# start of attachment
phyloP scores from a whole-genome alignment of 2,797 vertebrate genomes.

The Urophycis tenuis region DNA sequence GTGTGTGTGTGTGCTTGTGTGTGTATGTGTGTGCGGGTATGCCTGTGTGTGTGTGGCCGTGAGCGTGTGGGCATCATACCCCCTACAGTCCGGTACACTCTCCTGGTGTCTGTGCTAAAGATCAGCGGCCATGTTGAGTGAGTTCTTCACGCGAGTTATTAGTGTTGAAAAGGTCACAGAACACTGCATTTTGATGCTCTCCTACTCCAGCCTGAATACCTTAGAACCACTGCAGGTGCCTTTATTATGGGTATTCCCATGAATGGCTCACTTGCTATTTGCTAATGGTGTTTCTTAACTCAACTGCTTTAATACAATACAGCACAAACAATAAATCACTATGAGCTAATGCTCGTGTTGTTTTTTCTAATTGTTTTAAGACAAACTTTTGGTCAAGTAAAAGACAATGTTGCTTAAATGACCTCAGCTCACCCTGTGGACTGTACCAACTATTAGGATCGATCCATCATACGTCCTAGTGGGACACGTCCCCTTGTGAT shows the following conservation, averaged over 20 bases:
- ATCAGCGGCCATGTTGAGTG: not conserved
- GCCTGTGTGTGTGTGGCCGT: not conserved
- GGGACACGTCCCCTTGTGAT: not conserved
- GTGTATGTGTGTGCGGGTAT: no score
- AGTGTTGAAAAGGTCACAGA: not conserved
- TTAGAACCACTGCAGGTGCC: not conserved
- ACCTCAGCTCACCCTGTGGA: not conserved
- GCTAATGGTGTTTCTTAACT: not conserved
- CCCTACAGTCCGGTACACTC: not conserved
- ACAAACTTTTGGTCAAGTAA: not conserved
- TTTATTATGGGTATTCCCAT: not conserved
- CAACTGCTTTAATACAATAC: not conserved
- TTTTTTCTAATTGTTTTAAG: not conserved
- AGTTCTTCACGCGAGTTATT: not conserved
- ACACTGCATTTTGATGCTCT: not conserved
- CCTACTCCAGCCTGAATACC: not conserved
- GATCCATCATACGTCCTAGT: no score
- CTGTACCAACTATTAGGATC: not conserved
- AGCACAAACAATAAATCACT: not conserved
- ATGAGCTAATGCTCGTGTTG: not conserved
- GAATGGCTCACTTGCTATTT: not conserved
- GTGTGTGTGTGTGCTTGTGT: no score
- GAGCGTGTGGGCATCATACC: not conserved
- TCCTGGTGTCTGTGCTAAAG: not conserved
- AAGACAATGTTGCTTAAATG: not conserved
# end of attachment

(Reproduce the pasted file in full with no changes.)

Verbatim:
phyloP scores from a whole-genome alignment of 2,797 vertebrate genomes.

The Urophycis tenuis region DNA sequence GTGTGTGTGTGTGCTTGTGTGTGTATGTGTGTGCGGGTATGCCTGTGTGTGTGTGGCCGTGAGCGTGTGGGCATCATACCCCCTACAGTCCGGTACACTCTCCTGGTGTCTGTGCTAAAGATCAGCGGCCATGTTGAGTGAGTTCTTCACGCGAGTTATTAGTGTTGAAAAGGTCACAGAACACTGCATTTTGATGCTCTCCTACTCCAGCCTGAATACCTTAGAACCACTGCAGGTGCCTTTATTATGGGTATTCCCATGAATGGCTCACTTGCTATTTGCTAATGGTGTTTCTTAACTCAACTGCTTTAATACAATACAGCACAAACAATAAATCACTATGAGCTAATGCTCGTGTTGTTTTTTCTAATTGTTTTAAGACAAACTTTTGGTCAAGTAAAAGACAATGTTGCTTAAATGACCTCAGCTCACCCTGTGGACTGTACCAACTATTAGGATCGATCCATCATACGTCCTAGTGGGACACGTCCCCTTGTGAT shows the following conservation, averaged over 20 bases:
- ATCAGCGGCCATGTTGAGTG: not conserved
- GCCTGTGTGTGTGTGGCCGT: not conserved
- GGGACACGTCCCCTTGTGAT: not conserved
- GTGTATGTGTGTGCGGGTAT: no score
- AGTGTTGAAAAGGTCACAGA: not conserved
- TTAGAACCACTGCAGGTGCC: not conserved
- ACCTCAGCTCACCCTGTGGA: not conserved
- GCTAATGGTGTTTCTTAACT: not conserved
- CCCTACAGTCCGGTACACTC: not conserved
- ACAAACTTTTGGTCAAGTAA: not conserved
- TTTATTATGGGTATTCCCAT: not conserved
- CAACTGCTTTAATACAATAC: not conserved
- TTTTTTCTAATTGTTTTAAG: not conserved
- AGTTCTTCACGCGAGTTATT: not conserved
- ACACTGCATTTTGATGCTCT: not conserved
- CCTACTCCAGCCTGAATACC: not conserved
- GATCCATCATACGTCCTAGT: no score
- CTGTACCAACTATTAGGATC: not conserved
- AGCACAAACAATAAATCACT: not conserved
- ATGAGCTAATGCTCGTGTTG: not conserved
- GAATGGCTCACTTGCTATTT: not conserved
- GTGTGTGTGTGTGCTTGTGT: no score
- GAGCGTGTGGGCATCATACC: not conserved
- TCCTGGTGTCTGTGCTAAAG: not conserved
- AAGACAATGTTGCTTAAATG: not conserved